I am totally intrigued to see what Meghan Markle wears on her wedding day. Go ahead and roll your eyes all you want, you’re not going to make me feel bad about that. I definitely care about the dress and I absolutely believe that what the first self-proclaimed feminist to join the firm wears at the moment she becomes a royal matters. I care about who the designer is, whether it has long sleeves, whether there is a second look for the evening. Sorry not sorry.
But the most significant aspect of the Meghan Markle look isn’t a dress at all, but the way she fixes her hair up: a messy bun that has become her trademark look. In January, for the couple’s first major public outing of this year, a visit to a Brixton radio station, the long grey coat she wore, by the Canadian label Smythe, immediately sold out. But the most compelling aspect of how she looked, the thing that lodged in my mind, was the way her hair was twisted into a casual bun, the kind you do yourself. As a veteran messy-bun wearer, I recognised that bun. It’s the kind you do almost absent-mindedly, without looking in the mirror, with a few ends sticking out at the nape of the neck and some wispy bits from your middle parting tucked behind your ears.
The loose ends are what makes this style different from the chignon, worn often by the Duchess of Cambridge, which is bun-shaped but covered, invisibly, by a hairnet. Fellow bun-wearers will immediately recognise that while both techniques involve having your hair pinned at the nape of your neck, there is a world of difference between Kate’s hairnetted chignon, which requires either a hairdresser or a complex two-mirror setup, and Meghan’s DIY bun, which can be done in the back of a car. Although it was reported in January that the messiness of the bun broke royal protocol – Meghan’s second transgression, after the bare-legs-no-nude-tights shocker of her engagement photos – the royal-in-waiting has continued to wear it regularly since. (For evening events such as the Queen’s birthday this weekend, she tidies it up a bit.)
Meghan’s bun is not in the joyless lineage of Miss Trunchbull and scary ballet teachers, but in that of the messy buns favoured by Gwyneth Paltrow when she is being photographed for her cookbook or Victoria Beckham backstage at her catwalk shows. This kind of messy bun adds an element of relatability to a glossy image. And it semaphores being busy, which is much more aspirational than being a lady of leisure these days. A packed schedule is also the subtext of a jacket worn shoulder-robe style, as Meghan did last week. Shoulder-robing is a classic Anna Wintour power move, telling the world that (a) you are too busy for sleeves and (b) you possess the kind of properly structured tailoring that sits photogenically on your shoulders and keeps its shape.
Meghan and her soon-to-be-sister-in-law Kate have modernised royal style in different ways. Kate shook things up by showing that you can look like a fairytale princess while wearing high-street pieces; Meghan is shaking things up by showing that this fairytale doesn’t have to mean dressing like a princess. Kate wore a £34.99 Zara dress for her going-away outfit after her wedding, and her love for a comfortable LK Bennett shoe is well evidenced.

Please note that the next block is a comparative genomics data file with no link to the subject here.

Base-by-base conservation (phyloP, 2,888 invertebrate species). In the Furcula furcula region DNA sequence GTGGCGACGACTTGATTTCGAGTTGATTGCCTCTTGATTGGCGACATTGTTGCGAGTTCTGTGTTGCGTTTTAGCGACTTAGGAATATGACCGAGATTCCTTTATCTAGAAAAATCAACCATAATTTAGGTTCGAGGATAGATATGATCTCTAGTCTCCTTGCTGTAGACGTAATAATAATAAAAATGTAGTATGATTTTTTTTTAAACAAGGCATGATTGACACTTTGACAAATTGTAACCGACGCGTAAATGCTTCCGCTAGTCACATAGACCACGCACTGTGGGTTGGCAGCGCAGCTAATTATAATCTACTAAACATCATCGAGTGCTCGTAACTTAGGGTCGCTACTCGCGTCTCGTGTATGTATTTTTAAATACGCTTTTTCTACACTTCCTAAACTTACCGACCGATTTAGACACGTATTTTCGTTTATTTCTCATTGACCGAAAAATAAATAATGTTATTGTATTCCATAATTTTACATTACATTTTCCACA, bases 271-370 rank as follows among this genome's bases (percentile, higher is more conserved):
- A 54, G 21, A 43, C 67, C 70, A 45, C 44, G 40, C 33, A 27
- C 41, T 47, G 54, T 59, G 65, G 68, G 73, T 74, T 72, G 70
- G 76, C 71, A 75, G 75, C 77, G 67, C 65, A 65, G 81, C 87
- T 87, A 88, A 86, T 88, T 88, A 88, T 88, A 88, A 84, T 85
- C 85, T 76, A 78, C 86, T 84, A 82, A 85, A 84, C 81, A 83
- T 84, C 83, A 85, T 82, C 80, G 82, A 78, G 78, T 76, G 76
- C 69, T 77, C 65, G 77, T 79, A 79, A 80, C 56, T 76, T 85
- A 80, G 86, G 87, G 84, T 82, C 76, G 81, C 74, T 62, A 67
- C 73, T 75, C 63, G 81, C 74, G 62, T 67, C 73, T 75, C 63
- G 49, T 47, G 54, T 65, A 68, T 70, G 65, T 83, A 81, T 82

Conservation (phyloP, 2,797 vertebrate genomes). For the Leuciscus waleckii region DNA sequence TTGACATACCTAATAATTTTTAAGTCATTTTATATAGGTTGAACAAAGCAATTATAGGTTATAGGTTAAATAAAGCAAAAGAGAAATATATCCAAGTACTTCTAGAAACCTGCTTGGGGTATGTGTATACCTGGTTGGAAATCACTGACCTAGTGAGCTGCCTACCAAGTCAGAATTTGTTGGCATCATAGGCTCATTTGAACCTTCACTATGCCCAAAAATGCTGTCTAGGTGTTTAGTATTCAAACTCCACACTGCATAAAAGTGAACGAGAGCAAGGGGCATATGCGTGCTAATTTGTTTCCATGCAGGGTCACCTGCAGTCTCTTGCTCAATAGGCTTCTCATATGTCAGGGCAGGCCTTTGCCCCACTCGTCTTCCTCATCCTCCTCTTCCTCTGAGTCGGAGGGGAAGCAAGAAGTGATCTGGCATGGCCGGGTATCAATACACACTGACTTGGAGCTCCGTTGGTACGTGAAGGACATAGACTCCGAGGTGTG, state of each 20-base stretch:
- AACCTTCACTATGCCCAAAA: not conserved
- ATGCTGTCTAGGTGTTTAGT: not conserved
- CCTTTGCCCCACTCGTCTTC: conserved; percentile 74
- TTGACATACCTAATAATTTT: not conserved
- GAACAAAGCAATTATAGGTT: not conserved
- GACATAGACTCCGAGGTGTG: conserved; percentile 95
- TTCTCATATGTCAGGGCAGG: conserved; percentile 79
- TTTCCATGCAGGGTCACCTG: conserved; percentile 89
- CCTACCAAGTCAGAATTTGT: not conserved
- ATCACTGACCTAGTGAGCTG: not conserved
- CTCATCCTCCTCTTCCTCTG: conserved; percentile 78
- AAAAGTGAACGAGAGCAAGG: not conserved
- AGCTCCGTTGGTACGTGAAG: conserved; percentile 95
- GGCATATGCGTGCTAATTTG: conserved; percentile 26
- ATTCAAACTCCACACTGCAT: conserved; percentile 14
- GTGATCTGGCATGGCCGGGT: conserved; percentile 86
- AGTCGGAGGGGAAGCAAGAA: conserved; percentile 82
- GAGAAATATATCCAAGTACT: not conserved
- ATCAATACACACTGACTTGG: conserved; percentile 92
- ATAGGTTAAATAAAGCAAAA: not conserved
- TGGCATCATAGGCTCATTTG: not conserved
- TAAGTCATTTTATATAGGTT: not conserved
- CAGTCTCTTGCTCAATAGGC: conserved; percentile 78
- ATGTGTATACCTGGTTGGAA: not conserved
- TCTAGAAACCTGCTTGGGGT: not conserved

The budget-friendly piece is important, and Meghan plays this game too. She wore a dress by Self-Portrait to meet the Queen for the first time, which made her seem super normal, Self-Portrait being everyone’s go-to special occasion label. (She wore Self-Portrait again, on Saturday, prompting about half the women who saw the image on Instagram to shout out “I’ve got that dress!”.) And I am quite sure that the £45 Marks & Spencer sweater she wore in January was at least a semi-deliberate ploy to win over the British public. But what stands out most about her look is how functional it is. How non-princessy it is. For her very first official evening engagement with Harry on 1 February, she chose a black Alexander McQueen trouser suit with a crisp white blouse, when she could have chosen a floor-length gown.
In 2014, the actor spoke at the One Young World conference about challenging TV producers over the sexualisation of her character, the lawyer Rachel Zane. “In the show, this season, every script seemed to begin with ‘Rachel enters wearing a towel’,” she said. “I said, ‘No, I’m not doing it any more.’” She has applied a little of the same approach to her public persona since the engagement announcement. Hemlines are longer, clothes are looser, colours more muted in her official wardrobe than they were when she was dressing for the red carpet. Meghan, who has written for Elle magazine about being biracial and is a longstanding ambassador for UN Women, is deliberately playing down the dazzle to ensure that she frames herself in public as a thoughtful and substantial person. Sustainability is a theme in Meghan’s wardrobe, with lots of Stella McCartney pieces, and jeans by the ethical Welsh denim label Hiut.
There is a Rorschach test element to the way we view the royals. When Meghan wore a white beret in March, some style observers took it as a tribute to Princess Diana (the same milliner, Stephen Jones, designed both womens’ berets) while others took it as a nod to her feminist credentials (berets being a standout accessory of the latest collection from the house of Dior, whose designer Maria Grazia Chiuri has put feminism at the centre of its world). Perhaps the British public falls for each new princess figure who joins the firm because, in the absence of them actually saying very much, we see what we want to see. But Meghan’s messy bun makes her perfect for 2018. Or, at least, it looks that way to me.